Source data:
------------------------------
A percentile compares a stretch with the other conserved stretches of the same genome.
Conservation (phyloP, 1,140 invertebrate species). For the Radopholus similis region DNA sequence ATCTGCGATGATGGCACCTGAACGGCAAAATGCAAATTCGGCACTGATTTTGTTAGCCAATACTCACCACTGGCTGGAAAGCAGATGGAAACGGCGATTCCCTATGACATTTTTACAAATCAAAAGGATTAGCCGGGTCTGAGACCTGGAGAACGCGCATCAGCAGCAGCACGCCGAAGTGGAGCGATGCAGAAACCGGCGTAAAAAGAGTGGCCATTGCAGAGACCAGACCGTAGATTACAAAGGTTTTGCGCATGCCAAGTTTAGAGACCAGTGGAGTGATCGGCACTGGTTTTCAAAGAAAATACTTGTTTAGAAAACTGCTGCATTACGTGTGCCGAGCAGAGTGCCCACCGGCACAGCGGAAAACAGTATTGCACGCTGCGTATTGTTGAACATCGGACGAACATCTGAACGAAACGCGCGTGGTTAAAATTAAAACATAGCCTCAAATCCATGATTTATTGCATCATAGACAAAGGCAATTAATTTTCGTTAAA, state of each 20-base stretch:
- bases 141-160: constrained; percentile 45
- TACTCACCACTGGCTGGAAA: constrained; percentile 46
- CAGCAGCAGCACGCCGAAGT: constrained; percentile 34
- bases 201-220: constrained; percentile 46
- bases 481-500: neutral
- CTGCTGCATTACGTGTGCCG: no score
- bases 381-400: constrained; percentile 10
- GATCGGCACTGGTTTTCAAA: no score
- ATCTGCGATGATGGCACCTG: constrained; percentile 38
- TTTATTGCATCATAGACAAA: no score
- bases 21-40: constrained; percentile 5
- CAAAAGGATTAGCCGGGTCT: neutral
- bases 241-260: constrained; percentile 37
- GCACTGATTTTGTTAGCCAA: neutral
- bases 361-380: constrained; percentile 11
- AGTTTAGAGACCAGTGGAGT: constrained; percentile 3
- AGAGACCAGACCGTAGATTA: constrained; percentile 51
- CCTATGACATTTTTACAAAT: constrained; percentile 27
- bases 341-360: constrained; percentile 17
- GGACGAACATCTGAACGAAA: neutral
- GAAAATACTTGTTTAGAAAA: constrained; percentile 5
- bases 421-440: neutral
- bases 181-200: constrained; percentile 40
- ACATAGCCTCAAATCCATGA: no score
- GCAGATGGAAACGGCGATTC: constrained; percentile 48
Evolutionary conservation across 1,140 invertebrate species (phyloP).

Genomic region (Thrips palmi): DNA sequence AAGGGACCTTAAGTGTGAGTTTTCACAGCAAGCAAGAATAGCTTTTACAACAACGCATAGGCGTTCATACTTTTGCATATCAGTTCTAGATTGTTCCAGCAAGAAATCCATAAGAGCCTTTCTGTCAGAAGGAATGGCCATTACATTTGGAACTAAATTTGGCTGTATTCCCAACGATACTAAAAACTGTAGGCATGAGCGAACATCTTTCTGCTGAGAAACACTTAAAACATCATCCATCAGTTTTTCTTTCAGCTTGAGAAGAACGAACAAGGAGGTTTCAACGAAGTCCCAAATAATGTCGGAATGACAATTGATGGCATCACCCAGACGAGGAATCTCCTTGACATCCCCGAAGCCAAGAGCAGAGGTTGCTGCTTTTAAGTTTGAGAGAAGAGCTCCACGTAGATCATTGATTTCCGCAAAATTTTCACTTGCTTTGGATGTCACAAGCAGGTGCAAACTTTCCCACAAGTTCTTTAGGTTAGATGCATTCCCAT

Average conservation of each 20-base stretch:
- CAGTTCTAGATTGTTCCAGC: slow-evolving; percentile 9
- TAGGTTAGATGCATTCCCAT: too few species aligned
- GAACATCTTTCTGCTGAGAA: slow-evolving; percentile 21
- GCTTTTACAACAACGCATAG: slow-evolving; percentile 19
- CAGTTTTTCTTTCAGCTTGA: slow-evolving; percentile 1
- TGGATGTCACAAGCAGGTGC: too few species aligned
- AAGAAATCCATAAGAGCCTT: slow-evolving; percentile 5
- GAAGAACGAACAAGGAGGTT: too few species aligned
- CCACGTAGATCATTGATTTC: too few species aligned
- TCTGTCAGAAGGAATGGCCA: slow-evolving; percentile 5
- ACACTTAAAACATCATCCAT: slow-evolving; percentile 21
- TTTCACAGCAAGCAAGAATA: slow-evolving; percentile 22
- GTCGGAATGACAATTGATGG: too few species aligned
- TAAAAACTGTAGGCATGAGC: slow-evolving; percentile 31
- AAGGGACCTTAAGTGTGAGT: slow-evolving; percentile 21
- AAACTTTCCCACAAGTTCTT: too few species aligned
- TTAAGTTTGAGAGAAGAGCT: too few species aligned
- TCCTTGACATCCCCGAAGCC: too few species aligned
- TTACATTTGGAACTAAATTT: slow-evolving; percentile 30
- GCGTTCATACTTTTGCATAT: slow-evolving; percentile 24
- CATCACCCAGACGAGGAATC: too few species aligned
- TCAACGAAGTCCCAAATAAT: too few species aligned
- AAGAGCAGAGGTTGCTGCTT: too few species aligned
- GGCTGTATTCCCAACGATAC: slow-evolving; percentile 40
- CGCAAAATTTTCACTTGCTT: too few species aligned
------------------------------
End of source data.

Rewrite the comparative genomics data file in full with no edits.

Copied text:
A percentile compares a stretch with the other conserved stretches of the same genome.
Conservation (phyloP, 1,140 invertebrate species). For the Radopholus similis region DNA sequence ATCTGCGATGATGGCACCTGAACGGCAAAATGCAAATTCGGCACTGATTTTGTTAGCCAATACTCACCACTGGCTGGAAAGCAGATGGAAACGGCGATTCCCTATGACATTTTTACAAATCAAAAGGATTAGCCGGGTCTGAGACCTGGAGAACGCGCATCAGCAGCAGCACGCCGAAGTGGAGCGATGCAGAAACCGGCGTAAAAAGAGTGGCCATTGCAGAGACCAGACCGTAGATTACAAAGGTTTTGCGCATGCCAAGTTTAGAGACCAGTGGAGTGATCGGCACTGGTTTTCAAAGAAAATACTTGTTTAGAAAACTGCTGCATTACGTGTGCCGAGCAGAGTGCCCACCGGCACAGCGGAAAACAGTATTGCACGCTGCGTATTGTTGAACATCGGACGAACATCTGAACGAAACGCGCGTGGTTAAAATTAAAACATAGCCTCAAATCCATGATTTATTGCATCATAGACAAAGGCAATTAATTTTCGTTAAA, state of each 20-base stretch:
- bases 141-160: constrained; percentile 45
- TACTCACCACTGGCTGGAAA: constrained; percentile 46
- CAGCAGCAGCACGCCGAAGT: constrained; percentile 34
- bases 201-220: constrained; percentile 46
- bases 481-500: neutral
- CTGCTGCATTACGTGTGCCG: no score
- bases 381-400: constrained; percentile 10
- GATCGGCACTGGTTTTCAAA: no score
- ATCTGCGATGATGGCACCTG: constrained; percentile 38
- TTTATTGCATCATAGACAAA: no score
- bases 21-40: constrained; percentile 5
- CAAAAGGATTAGCCGGGTCT: neutral
- bases 241-260: constrained; percentile 37
- GCACTGATTTTGTTAGCCAA: neutral
- bases 361-380: constrained; percentile 11
- AGTTTAGAGACCAGTGGAGT: constrained; percentile 3
- AGAGACCAGACCGTAGATTA: constrained; percentile 51
- CCTATGACATTTTTACAAAT: constrained; percentile 27
- bases 341-360: constrained; percentile 17
- GGACGAACATCTGAACGAAA: neutral
- GAAAATACTTGTTTAGAAAA: constrained; percentile 5
- bases 421-440: neutral
- bases 181-200: constrained; percentile 40
- ACATAGCCTCAAATCCATGA: no score
- GCAGATGGAAACGGCGATTC: constrained; percentile 48
Evolutionary conservation across 1,140 invertebrate species (phyloP).

Genomic region (Thrips palmi): DNA sequence AAGGGACCTTAAGTGTGAGTTTTCACAGCAAGCAAGAATAGCTTTTACAACAACGCATAGGCGTTCATACTTTTGCATATCAGTTCTAGATTGTTCCAGCAAGAAATCCATAAGAGCCTTTCTGTCAGAAGGAATGGCCATTACATTTGGAACTAAATTTGGCTGTATTCCCAACGATACTAAAAACTGTAGGCATGAGCGAACATCTTTCTGCTGAGAAACACTTAAAACATCATCCATCAGTTTTTCTTTCAGCTTGAGAAGAACGAACAAGGAGGTTTCAACGAAGTCCCAAATAATGTCGGAATGACAATTGATGGCATCACCCAGACGAGGAATCTCCTTGACATCCCCGAAGCCAAGAGCAGAGGTTGCTGCTTTTAAGTTTGAGAGAAGAGCTCCACGTAGATCATTGATTTCCGCAAAATTTTCACTTGCTTTGGATGTCACAAGCAGGTGCAAACTTTCCCACAAGTTCTTTAGGTTAGATGCATTCCCAT

Average conservation of each 20-base stretch:
- CAGTTCTAGATTGTTCCAGC: slow-evolving; percentile 9
- TAGGTTAGATGCATTCCCAT: too few species aligned
- GAACATCTTTCTGCTGAGAA: slow-evolving; percentile 21
- GCTTTTACAACAACGCATAG: slow-evolving; percentile 19
- CAGTTTTTCTTTCAGCTTGA: slow-evolving; percentile 1
- TGGATGTCACAAGCAGGTGC: too few species aligned
- AAGAAATCCATAAGAGCCTT: slow-evolving; percentile 5
- GAAGAACGAACAAGGAGGTT: too few species aligned
- CCACGTAGATCATTGATTTC: too few species aligned
- TCTGTCAGAAGGAATGGCCA: slow-evolving; percentile 5
- ACACTTAAAACATCATCCAT: slow-evolving; percentile 21
- TTTCACAGCAAGCAAGAATA: slow-evolving; percentile 22
- GTCGGAATGACAATTGATGG: too few species aligned
- TAAAAACTGTAGGCATGAGC: slow-evolving; percentile 31
- AAGGGACCTTAAGTGTGAGT: slow-evolving; percentile 21
- AAACTTTCCCACAAGTTCTT: too few species aligned
- TTAAGTTTGAGAGAAGAGCT: too few species aligned
- TCCTTGACATCCCCGAAGCC: too few species aligned
- TTACATTTGGAACTAAATTT: slow-evolving; percentile 30
- GCGTTCATACTTTTGCATAT: slow-evolving; percentile 24
- CATCACCCAGACGAGGAATC: too few species aligned
- TCAACGAAGTCCCAAATAAT: too few species aligned
- AAGAGCAGAGGTTGCTGCTT: too few species aligned
- GGCTGTATTCCCAACGATAC: slow-evolving; percentile 40
- CGCAAAATTTTCACTTGCTT: too few species aligned